Many many thanks in advance.Mario Junior Mencagli2018-12-08T06:23:38ZSolve the differential equation by Runge Kutta method?
https://community.wolfram.com/groups/-/m/t/1563269
I need to solve the equation as follows by numerical methods such as Runge Kutta, Newton Raphson, ... Hope everyone help me. I thank everyone.
![enter image description here][1]
[1]: https://community.wolfram.com//c/portal/getImageAttachment?filename=Untitled.png&userId=1563397Vũ Ngọc Việt Hoàng2018-12-01T15:10:42ZGet formula to calculate text rotation angle (clock angle problem)?
https://community.wolfram.com/groups/-/m/t/1567764
Hello.
Let's say we have circle. We cut it to 4 'triangles' but longest hand is perfect arc. I want to write some letters on this arc but rotate it to be horizontal always.
In other words, how to make clock face with horizontal numbers. It can be any hour, so can be 12-3-6-9, but can be 1-4-7-11 etc.
Thanks for suggestions.John Cosmic2018-12-08T00:16:55ZUse NMinimize calling a own defined function with FindRoot?
https://community.wolfram.com/groups/-/m/t/1567276
I defined my own function which solves a transcendental equation by using a findroot, and it works. But, when I call my own defined function with NMinimize, it gives me an error. I do not understand where it comes from. Attached please find my code. Please let me know if you know where the problem might be.Mario Junior Mencagli2018-12-07T05:10:37ZAvoid problem using "Nested" NMaximize?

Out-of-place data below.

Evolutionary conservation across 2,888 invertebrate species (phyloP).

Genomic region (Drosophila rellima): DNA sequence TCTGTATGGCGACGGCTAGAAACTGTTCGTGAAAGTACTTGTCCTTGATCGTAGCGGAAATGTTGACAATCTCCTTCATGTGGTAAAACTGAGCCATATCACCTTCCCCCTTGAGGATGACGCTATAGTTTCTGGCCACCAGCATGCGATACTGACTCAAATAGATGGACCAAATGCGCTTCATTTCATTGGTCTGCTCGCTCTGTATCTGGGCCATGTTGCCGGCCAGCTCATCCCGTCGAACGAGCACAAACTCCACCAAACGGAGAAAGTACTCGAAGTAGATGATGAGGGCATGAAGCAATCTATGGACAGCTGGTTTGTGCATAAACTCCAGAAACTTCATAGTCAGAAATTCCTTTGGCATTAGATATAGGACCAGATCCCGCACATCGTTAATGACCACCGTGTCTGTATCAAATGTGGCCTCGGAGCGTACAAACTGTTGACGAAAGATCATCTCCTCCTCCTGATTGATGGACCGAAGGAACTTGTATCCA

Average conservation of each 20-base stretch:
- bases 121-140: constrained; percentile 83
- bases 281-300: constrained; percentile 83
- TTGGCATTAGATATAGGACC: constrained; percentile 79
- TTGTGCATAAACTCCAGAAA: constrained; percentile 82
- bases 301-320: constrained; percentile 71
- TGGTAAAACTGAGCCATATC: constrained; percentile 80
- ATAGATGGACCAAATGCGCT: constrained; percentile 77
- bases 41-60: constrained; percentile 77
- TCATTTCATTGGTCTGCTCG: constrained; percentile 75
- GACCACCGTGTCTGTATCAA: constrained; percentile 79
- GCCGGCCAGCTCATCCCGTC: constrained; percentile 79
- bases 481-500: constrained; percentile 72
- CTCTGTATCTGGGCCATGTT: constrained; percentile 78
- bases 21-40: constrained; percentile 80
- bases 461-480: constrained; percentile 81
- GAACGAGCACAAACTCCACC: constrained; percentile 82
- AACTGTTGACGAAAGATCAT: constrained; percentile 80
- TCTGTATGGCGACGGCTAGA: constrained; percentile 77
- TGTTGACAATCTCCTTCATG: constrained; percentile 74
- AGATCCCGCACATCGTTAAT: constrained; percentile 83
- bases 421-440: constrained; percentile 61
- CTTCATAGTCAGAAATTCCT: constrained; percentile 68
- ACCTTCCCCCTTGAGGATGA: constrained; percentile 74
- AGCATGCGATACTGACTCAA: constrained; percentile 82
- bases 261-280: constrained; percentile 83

https://community.wolfram.com/groups/-/m/t/1566000
I'm having trouble with NMaximize in the following code (this is an example of my real problem, I know that this example has an exact analytical solution).
This part works just fine, is the clasical consumer maximization problem :
Util[x_, y_, a_] := x^a* y^(1 - a)
UtilMax[a_, px_, py_, P_] := Module[{temp, UtilMax, XYOptim},
temp = NMaximize[{Util[x, y, a], px*x + py*y <= P, x > 0,
y > 0}, {x, y}];
UtilMax = temp[[1]];
XYOptim = {x, y} /. Last[temp];
Flatten[{XYOptim, UtilMax}]]
Sales[vecAlfa_, vecP_, px_, py_] := Module[{temp},
temp = Table[
UtilMax [vecAlfa[[i]], px, py, vecP[[i]]], {i, 1,
Length[vecAlfa]}];
Sum[temp[[i, 1]] + temp[[i, 2]], {i, 1, Length[vecAlfa]}]
]
vecAlfa = {0.1, 0.9};
vecP = {10, 20};
Test that the functions are working ok:
In[6]:= UtilMax[vecAlfa[[1]], 5, 5, vecP[[1]]]
UtilMax[vecAlfa[[2]], 5, 5, vecP[[2]]]
Sales[vecAlfa, vecP, 5, 5]
Out[6]= {0.2, 1.8, 1.44493}
Out[7]= {3.6, 0.4, 2.88987}
Out[8]= 6.
The problem arises with the followin part:
NMaximize[{Sales[vecAlfa, vecP, px, py], 0 < px < 100, 0 < py < 50}, {px, py}]
During evaluation of In[10]:= NMaximize::bcons: The following constraints are not valid: {x>0,y>0,px x+py y<=10}. Constraints should be equalities, inequalities, or domain specifications involving the variables. >>
During evaluation of In[10]:= ReplaceAll::reps: {x,y} is neither a list of replacement rules nor a valid dispatch table, and so cannot be used for replacing. >>